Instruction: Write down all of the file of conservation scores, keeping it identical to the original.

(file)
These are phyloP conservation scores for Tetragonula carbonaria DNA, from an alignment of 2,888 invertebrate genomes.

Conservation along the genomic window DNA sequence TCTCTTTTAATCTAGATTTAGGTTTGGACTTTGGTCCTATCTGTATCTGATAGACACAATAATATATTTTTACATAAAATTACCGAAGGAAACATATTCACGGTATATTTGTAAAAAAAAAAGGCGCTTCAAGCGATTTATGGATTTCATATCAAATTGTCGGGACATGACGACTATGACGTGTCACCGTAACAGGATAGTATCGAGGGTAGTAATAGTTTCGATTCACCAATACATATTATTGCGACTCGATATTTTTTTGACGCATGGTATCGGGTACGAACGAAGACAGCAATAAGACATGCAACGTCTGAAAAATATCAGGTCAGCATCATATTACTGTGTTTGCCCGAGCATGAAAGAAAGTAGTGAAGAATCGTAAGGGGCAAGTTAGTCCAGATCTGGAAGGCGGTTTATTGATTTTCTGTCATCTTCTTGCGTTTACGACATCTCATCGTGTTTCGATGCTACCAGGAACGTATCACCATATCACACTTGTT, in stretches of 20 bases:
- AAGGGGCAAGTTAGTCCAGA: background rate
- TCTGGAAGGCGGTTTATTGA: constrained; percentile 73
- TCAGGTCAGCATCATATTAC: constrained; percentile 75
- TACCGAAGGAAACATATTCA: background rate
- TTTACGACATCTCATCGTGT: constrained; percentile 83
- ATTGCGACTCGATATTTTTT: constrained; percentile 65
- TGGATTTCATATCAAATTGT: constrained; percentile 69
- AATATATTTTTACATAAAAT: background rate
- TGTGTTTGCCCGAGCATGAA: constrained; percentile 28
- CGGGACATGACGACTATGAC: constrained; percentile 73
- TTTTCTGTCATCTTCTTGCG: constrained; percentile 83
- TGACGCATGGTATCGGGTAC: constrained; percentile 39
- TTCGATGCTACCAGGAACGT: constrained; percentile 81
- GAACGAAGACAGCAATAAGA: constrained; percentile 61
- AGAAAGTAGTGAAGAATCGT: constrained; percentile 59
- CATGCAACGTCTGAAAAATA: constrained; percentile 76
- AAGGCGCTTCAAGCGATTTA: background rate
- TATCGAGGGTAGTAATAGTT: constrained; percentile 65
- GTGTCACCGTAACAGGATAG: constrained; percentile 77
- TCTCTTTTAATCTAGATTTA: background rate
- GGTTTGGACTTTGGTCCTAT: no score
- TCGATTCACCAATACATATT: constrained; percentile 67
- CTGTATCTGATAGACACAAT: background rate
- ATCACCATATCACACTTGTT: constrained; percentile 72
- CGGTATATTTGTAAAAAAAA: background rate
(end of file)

These are phyloP conservation scores for Tetragonula carbonaria DNA, from an alignment of 2,888 invertebrate genomes.

Conservation along the genomic window DNA sequence TCTCTTTTAATCTAGATTTAGGTTTGGACTTTGGTCCTATCTGTATCTGATAGACACAATAATATATTTTTACATAAAATTACCGAAGGAAACATATTCACGGTATATTTGTAAAAAAAAAAGGCGCTTCAAGCGATTTATGGATTTCATATCAAATTGTCGGGACATGACGACTATGACGTGTCACCGTAACAGGATAGTATCGAGGGTAGTAATAGTTTCGATTCACCAATACATATTATTGCGACTCGATATTTTTTTGACGCATGGTATCGGGTACGAACGAAGACAGCAATAAGACATGCAACGTCTGAAAAATATCAGGTCAGCATCATATTACTGTGTTTGCCCGAGCATGAAAGAAAGTAGTGAAGAATCGTAAGGGGCAAGTTAGTCCAGATCTGGAAGGCGGTTTATTGATTTTCTGTCATCTTCTTGCGTTTACGACATCTCATCGTGTTTCGATGCTACCAGGAACGTATCACCATATCACACTTGTT, in stretches of 20 bases:
- AAGGGGCAAGTTAGTCCAGA: background rate
- TCTGGAAGGCGGTTTATTGA: constrained; percentile 73
- TCAGGTCAGCATCATATTAC: constrained; percentile 75
- TACCGAAGGAAACATATTCA: background rate
- TTTACGACATCTCATCGTGT: constrained; percentile 83
- ATTGCGACTCGATATTTTTT: constrained; percentile 65
- TGGATTTCATATCAAATTGT: constrained; percentile 69
- AATATATTTTTACATAAAAT: background rate
- TGTGTTTGCCCGAGCATGAA: constrained; percentile 28
- CGGGACATGACGACTATGAC: constrained; percentile 73
- TTTTCTGTCATCTTCTTGCG: constrained; percentile 83
- TGACGCATGGTATCGGGTAC: constrained; percentile 39
- TTCGATGCTACCAGGAACGT: constrained; percentile 81
- GAACGAAGACAGCAATAAGA: constrained; percentile 61
- AGAAAGTAGTGAAGAATCGT: constrained; percentile 59
- CATGCAACGTCTGAAAAATA: constrained; percentile 76
- AAGGCGCTTCAAGCGATTTA: background rate
- TATCGAGGGTAGTAATAGTT: constrained; percentile 65
- GTGTCACCGTAACAGGATAG: constrained; percentile 77
- TCTCTTTTAATCTAGATTTA: background rate
- GGTTTGGACTTTGGTCCTAT: no score
- TCGATTCACCAATACATATT: constrained; percentile 67
- CTGTATCTGATAGACACAAT: background rate
- ATCACCATATCACACTTGTT: constrained; percentile 72
- CGGTATATTTGTAAAAAAAA: background rate